Informant in Japanese Administration
After finishing his Japanese Military Training, Razak, as an aristocrat and son of a respected Malay leader in Pahang, were posted to his home-state Pahang as an assistant to District Officer and at the same time as a bridge for the Japan to gain trust of local Pahang Malays. Using his privileges as an aristocrat, Razak starts making networking with the Japanese Imperial Forces in the same time maintaining his connection with Yeop Mahidin. His role as an informant inside the Japanese Administration is known only to a few of Wataniah members including Mahidin. Because of this, Razak was labelled as a traitor by the rest of the Wataniah Pahang.
Force 136 Pahang
At first, the Malays were not fully trusted by the British to fight the Japanese because of few incidents and better treatments by the Japanese Administration towards the Malays if compared to other races. After gaining sufficient trust, the Askar Wataniah Pahang with its 200 members was absorbed into the Special Operations Executive (SOE) and made to Force 136 Pahang.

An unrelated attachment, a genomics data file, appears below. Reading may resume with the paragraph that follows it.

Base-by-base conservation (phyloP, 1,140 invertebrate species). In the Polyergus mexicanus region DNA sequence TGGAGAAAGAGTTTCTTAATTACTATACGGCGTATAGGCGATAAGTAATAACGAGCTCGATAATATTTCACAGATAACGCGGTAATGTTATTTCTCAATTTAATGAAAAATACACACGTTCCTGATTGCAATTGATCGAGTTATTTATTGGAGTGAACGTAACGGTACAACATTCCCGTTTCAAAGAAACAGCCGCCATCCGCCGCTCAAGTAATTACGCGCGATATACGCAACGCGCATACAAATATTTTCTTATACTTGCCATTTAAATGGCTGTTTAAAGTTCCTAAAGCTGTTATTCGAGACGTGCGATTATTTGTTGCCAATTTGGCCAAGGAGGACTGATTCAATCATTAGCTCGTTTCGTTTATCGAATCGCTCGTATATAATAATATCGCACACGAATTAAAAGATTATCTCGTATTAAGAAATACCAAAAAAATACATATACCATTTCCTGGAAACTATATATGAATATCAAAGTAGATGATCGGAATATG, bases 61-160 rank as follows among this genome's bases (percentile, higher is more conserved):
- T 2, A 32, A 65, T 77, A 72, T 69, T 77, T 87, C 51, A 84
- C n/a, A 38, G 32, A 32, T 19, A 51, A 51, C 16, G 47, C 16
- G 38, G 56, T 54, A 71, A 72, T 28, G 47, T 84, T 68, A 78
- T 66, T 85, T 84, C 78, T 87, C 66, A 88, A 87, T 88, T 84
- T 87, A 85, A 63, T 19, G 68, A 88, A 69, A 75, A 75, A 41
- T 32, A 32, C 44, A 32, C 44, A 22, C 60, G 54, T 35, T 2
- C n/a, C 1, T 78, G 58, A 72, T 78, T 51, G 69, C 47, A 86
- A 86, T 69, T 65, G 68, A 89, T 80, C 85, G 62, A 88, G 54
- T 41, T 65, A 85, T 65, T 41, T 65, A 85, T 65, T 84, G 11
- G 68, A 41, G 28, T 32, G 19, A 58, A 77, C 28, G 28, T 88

The Force 136 Pahang's missions always meet with success made the Japanese Administration began to suspect there is informants inside theirs administration. Force 136 Pahang quickly set up an extraction mission to recover theirs agent, Razak, who is unknown to many of its members.
After successfully been extracted, Razak continues his work with Force 136 and was given the rank of captain. Among the notable mission Razak was involved is to rescue Sultan Abu Bakar of Pahang from MPAJA.